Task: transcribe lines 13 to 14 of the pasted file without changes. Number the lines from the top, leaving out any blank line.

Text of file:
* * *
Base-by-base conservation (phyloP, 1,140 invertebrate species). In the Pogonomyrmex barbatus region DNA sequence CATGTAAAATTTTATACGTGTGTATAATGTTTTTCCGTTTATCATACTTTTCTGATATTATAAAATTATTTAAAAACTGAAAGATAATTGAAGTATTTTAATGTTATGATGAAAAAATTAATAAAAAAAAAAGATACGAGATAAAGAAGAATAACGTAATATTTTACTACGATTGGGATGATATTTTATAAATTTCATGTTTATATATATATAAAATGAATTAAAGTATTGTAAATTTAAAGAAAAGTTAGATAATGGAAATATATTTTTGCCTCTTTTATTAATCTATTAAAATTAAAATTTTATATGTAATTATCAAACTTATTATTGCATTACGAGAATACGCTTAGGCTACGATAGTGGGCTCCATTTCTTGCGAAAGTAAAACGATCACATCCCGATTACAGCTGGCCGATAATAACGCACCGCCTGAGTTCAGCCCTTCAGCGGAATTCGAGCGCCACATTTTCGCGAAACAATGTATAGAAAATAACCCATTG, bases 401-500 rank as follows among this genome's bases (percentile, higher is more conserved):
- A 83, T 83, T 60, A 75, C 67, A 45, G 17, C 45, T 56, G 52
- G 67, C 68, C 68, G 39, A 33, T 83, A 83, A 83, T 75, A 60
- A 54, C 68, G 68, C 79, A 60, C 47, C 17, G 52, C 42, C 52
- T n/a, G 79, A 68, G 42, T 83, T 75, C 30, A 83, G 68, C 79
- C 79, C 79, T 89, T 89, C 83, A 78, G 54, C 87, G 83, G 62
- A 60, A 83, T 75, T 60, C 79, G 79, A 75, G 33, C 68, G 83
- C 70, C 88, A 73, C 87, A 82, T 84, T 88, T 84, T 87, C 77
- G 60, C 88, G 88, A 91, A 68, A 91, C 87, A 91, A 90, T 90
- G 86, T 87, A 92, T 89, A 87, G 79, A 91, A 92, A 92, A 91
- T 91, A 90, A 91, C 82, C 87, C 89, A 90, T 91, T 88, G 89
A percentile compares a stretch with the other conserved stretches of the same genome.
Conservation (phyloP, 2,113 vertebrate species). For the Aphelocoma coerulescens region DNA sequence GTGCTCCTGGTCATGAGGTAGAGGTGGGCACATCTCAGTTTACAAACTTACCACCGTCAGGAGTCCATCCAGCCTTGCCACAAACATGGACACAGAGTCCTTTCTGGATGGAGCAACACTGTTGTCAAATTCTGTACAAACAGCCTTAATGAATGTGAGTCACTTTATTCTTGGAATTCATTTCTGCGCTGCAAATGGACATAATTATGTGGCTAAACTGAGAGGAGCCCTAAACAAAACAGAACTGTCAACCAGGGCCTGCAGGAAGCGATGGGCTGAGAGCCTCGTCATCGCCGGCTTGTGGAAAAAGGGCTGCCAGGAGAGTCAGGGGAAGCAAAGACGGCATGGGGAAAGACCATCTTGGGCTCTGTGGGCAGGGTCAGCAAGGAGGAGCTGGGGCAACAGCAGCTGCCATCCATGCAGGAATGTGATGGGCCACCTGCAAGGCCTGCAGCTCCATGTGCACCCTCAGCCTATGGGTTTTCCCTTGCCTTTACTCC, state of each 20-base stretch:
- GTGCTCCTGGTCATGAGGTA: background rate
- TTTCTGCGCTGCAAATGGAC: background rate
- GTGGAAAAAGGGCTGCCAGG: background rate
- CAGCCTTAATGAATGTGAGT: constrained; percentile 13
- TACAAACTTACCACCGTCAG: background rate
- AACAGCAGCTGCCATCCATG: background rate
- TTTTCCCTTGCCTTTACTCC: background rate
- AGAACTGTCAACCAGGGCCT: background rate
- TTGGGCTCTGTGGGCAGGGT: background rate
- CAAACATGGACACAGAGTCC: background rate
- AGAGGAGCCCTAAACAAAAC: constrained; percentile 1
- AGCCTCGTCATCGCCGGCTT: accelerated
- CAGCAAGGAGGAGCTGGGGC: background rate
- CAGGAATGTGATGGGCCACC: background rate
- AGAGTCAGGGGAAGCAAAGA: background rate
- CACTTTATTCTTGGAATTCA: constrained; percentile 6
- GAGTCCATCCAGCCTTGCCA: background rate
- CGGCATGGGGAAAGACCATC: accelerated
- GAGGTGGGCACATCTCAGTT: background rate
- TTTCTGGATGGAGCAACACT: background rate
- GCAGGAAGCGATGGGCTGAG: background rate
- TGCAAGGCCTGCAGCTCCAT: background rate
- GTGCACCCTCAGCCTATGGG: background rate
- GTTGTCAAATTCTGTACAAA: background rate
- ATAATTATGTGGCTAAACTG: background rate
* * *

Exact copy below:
Conservation (phyloP, 2,113 vertebrate species). For the Aphelocoma coerulescens region DNA sequence GTGCTCCTGGTCATGAGGTAGAGGTGGGCACATCTCAGTTTACAAACTTACCACCGTCAGGAGTCCATCCAGCCTTGCCACAAACATGGACACAGAGTCCTTTCTGGATGGAGCAACACTGTTGTCAAATTCTGTACAAACAGCCTTAATGAATGTGAGTCACTTTATTCTTGGAATTCATTTCTGCGCTGCAAATGGACATAATTATGTGGCTAAACTGAGAGGAGCCCTAAACAAAACAGAACTGTCAACCAGGGCCTGCAGGAAGCGATGGGCTGAGAGCCTCGTCATCGCCGGCTTGTGGAAAAAGGGCTGCCAGGAGAGTCAGGGGAAGCAAAGACGGCATGGGGAAAGACCATCTTGGGCTCTGTGGGCAGGGTCAGCAAGGAGGAGCTGGGGCAACAGCAGCTGCCATCCATGCAGGAATGTGATGGGCCACCTGCAAGGCCTGCAGCTCCATGTGCACCCTCAGCCTATGGGTTTTCCCTTGCCTTTACTCC, state of each 20-base stretch:
- GTGCTCCTGGTCATGAGGTA: background rate